Opinion: it’s too soon to give power to Social Democrats 13.02.2013, 15:18
Igor Rõtov, CEO of Äripäev group, writes in Äripäev that if parliamentary elections were held today, they would be won by Centre Party’s Edgar Savisaar and Social Democrats’ Sven Mikser.
Both parties are known for their plan to introduce progressive taxation and would be the first left-wing government on power in Estonia since 1991.
„Many believe that the time is right, but I am convinced that it’s too early. Estonia is not wealthy enough to increase tax burden or redistribute wealth.
This would also effectively kill the economic growth that has been struggling to keep up.
Another source of fear is the mistakes that left-wing parties that come to power for the first time could do. Re-distributing wealth that does not exist seems to be the corner-stone of their economic policy.
It was only a year ago that the government of Andrus Ansip was feeling itself very smug and confident. There were no political powers that seemed to be threatening the dominance of the Reform Party.
But the confidence crisis that started with Silvergate hit a crack in the armour and this crack is deepening and growing.
It seems that by the time that local elections are held in the summer, the train of right-wing parties has already gone.
Unless Savisaar does somethign stupied, he is almost certain to remain on power in Tallinn while Social Democrats and Centre Party are going to have more seats.
As for the general elections, it’s two years from now and now is the time for right-wing parties to regroup and go back to the drawing board.
The present situation is extremely confusing. Political initiatives seem to have moved from the parliament to the public domain which tends to be controlled by left-wingers.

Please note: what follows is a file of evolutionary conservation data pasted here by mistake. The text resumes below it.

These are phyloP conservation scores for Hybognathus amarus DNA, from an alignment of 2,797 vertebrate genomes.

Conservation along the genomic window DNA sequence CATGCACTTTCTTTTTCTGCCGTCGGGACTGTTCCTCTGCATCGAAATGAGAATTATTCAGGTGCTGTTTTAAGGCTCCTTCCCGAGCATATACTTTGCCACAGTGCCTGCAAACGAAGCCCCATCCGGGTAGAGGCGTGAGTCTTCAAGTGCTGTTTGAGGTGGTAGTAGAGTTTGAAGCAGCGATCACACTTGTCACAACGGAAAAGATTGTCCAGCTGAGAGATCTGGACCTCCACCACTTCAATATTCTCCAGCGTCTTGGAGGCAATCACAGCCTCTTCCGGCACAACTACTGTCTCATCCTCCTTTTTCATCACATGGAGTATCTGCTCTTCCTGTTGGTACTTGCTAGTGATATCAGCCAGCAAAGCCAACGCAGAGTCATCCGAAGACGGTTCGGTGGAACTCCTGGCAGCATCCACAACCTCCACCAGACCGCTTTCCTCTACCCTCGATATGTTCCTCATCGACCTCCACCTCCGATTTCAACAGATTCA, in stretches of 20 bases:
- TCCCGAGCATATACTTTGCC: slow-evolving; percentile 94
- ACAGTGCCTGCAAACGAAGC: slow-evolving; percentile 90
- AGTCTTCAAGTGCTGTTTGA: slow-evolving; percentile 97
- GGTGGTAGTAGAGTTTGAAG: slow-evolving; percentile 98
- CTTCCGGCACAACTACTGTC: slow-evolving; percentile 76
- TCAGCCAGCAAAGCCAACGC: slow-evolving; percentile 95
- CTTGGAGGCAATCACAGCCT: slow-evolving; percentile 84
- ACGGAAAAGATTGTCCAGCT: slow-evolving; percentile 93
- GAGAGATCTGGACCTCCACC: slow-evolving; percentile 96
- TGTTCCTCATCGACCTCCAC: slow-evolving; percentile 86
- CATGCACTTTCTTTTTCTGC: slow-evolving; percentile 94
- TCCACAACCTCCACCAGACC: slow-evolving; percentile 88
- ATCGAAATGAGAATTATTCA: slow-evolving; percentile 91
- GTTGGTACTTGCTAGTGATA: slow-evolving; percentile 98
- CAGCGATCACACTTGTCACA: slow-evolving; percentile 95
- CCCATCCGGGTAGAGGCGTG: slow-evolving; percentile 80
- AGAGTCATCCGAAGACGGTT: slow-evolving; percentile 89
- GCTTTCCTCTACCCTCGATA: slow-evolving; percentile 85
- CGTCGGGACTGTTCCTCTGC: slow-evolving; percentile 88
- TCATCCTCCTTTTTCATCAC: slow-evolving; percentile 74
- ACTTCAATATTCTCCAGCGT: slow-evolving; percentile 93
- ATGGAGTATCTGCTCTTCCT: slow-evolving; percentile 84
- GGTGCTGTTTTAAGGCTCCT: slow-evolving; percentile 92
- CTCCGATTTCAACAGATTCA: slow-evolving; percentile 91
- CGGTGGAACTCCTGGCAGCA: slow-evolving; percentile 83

At least Ansip seems to be doing somethign to improve the government’s public image. The news from EU budget talks say that he was successful in squeezing money out of the European Union. Äripäev noted it in its editorial from yesterday.
However, the impact of this achievement is likely to remain weak for the public because people believe that things are decided in Brussels over our heads, whether we want it or not or regardless of who is on power in Estonia.
The key answer that voters are asking the Reform Party is what they plan to do with their deceitful politics. I hope I am wrong but the way things look right now, the answer is for the Reform Party to disappear from the political scene for the next four years.
Ansip also keeps sending out mixed signals. He has said that he is not going to form the next government, but recently announced that is was going to run for the party chairmanship to be held this summer.
He explained that the Reform Party was in crisis and he feels the obligation to help out. I think that Ansip actually wants to continue as Prime Minister also in the next government which is why he know claims that he has been misquoted about his plans to leave the political scene.
The best solution for liberals would be to allow Ansip to withdraw with dignity, as Mart Laar did. He could remain honorary chairman of Reform Party and go to history as a sort of a strongman among Estonian heads of govenrment.
Reform Party itself should re-focus from past to future. It needs new faces, politicians who are not caught lying in public, something secretly financed, who have no connections to R-Hooldus or VEB Fund or even a Communist past. Where are young liberal politicians who will bloom in 2020?
Right-wing parties also need new ideas. Why not set the target of doubling wealth or becoming Europe’s least corrupt society.
If, however, Reform Party continues to go down the same path as now and cotninues to fight shadows under Ansip’s leadership, it will only benefit left-wingers and also IRL which has until now been largely faceless.
There is enough time until the next general elections to make sure that left-wing parties are held away from power. It’s too early for Social Democrats to come to power – let’s accumulate wealth for another 4 years before we allow them to spend it.